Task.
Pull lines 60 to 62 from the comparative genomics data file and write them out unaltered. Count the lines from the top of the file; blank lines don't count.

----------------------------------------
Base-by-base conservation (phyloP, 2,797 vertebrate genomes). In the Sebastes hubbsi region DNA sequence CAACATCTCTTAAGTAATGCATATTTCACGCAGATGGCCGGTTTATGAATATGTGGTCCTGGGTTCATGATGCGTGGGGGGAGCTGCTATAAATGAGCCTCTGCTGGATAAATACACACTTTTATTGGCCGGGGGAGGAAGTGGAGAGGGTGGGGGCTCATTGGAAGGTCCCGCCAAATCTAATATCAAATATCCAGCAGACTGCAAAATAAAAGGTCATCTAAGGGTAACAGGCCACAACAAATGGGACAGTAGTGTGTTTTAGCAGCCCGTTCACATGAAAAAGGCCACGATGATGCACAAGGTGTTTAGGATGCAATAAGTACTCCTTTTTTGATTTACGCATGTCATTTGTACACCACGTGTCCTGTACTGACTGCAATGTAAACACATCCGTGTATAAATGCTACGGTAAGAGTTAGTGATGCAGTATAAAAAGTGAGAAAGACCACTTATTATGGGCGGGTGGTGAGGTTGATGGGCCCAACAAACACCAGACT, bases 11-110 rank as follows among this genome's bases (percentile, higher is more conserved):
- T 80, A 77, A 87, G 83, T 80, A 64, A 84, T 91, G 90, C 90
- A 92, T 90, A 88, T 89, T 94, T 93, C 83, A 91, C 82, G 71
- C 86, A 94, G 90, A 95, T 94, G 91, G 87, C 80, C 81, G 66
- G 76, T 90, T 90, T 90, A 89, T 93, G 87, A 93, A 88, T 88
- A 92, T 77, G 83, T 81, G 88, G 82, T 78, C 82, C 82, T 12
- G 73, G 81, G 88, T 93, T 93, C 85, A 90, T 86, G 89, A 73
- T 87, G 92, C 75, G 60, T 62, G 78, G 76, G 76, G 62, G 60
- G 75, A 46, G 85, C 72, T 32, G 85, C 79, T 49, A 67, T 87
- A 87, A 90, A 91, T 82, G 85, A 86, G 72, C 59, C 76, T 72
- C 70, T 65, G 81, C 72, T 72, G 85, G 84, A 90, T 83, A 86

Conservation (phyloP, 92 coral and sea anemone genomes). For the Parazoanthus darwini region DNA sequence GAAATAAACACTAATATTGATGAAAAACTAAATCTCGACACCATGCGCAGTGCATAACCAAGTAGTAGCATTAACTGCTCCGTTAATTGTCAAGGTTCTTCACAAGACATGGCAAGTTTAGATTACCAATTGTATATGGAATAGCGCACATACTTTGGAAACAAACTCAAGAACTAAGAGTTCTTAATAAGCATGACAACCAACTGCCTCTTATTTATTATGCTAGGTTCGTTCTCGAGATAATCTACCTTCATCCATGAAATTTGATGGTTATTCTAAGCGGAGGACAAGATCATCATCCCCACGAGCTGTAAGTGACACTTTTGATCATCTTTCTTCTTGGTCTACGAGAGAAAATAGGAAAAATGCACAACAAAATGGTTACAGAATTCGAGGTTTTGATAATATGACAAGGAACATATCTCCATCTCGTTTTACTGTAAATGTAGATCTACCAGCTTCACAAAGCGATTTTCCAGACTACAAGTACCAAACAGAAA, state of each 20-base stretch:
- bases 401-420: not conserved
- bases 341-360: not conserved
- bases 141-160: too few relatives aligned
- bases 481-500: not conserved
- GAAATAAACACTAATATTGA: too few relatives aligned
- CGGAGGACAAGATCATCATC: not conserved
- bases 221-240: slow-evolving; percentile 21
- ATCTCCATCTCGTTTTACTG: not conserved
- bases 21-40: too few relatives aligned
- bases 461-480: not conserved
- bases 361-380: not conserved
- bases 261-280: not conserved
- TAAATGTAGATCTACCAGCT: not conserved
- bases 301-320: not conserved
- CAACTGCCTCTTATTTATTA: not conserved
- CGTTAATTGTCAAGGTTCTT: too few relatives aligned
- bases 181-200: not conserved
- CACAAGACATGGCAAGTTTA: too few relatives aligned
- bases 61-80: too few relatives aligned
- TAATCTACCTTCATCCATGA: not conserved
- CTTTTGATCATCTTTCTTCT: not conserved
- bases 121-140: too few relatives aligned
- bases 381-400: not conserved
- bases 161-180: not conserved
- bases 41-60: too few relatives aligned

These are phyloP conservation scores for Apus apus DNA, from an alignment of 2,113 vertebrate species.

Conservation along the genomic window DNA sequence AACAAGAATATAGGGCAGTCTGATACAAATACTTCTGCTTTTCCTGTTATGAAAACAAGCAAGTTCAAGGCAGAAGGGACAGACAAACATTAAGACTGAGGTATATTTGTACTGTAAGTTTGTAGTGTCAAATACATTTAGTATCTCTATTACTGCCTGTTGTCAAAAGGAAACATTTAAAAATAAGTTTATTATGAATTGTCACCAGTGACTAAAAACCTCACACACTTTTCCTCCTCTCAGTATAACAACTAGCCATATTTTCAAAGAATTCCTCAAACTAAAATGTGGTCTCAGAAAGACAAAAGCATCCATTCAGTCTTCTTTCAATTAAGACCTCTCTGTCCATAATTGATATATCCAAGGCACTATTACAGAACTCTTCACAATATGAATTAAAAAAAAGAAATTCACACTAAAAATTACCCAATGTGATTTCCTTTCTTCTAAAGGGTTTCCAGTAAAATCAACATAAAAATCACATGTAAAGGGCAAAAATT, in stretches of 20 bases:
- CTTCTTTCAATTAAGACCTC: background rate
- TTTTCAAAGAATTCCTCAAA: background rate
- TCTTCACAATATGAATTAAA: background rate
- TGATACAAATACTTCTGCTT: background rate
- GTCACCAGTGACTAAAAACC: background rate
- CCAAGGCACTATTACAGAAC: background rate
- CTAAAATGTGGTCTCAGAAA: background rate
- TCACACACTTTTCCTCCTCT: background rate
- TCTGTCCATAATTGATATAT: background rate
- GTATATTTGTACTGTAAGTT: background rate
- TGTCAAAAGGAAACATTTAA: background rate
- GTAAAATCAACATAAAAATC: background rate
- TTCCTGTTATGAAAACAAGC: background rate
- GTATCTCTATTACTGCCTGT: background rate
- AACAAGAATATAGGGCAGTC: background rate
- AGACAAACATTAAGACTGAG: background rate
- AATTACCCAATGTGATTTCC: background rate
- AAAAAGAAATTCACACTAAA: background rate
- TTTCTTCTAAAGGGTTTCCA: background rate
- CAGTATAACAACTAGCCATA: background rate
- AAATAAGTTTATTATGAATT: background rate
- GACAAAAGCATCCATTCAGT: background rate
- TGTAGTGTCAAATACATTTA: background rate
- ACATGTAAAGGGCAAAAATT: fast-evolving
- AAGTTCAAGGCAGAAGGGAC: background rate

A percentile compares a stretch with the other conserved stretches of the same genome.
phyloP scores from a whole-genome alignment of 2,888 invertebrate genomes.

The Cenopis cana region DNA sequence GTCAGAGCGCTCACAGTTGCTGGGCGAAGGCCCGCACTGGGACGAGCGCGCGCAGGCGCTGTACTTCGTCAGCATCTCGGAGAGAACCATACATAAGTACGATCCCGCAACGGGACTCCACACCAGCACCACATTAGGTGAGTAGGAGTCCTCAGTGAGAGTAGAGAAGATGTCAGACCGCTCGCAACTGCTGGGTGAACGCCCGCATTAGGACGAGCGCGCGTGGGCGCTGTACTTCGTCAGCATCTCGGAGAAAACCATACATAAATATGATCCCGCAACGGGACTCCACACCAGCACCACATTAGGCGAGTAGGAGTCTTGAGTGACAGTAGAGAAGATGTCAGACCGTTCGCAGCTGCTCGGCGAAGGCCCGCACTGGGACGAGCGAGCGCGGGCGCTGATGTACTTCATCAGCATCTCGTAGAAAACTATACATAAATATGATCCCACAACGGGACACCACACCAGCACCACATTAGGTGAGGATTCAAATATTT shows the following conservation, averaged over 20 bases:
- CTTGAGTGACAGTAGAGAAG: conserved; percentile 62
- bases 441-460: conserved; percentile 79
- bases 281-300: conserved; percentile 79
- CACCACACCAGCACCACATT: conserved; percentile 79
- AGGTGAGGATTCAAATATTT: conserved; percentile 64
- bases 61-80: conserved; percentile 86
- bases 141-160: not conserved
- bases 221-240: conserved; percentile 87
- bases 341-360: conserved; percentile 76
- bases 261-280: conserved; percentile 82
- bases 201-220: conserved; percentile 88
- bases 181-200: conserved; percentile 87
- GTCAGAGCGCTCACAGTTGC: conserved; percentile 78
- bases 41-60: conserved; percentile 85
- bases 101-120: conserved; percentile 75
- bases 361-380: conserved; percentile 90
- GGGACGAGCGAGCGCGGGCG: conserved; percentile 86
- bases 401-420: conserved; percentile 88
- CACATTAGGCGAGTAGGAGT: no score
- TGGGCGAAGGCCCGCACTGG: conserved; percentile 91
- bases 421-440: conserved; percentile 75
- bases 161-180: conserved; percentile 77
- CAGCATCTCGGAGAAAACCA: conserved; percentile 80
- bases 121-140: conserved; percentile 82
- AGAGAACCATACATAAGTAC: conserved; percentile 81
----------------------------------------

- AAATAAGTTTATTATGAATT: background rate
- GACAAAAGCATCCATTCAGT: background rate
- TGTAGTGTCAAATACATTTA: background rate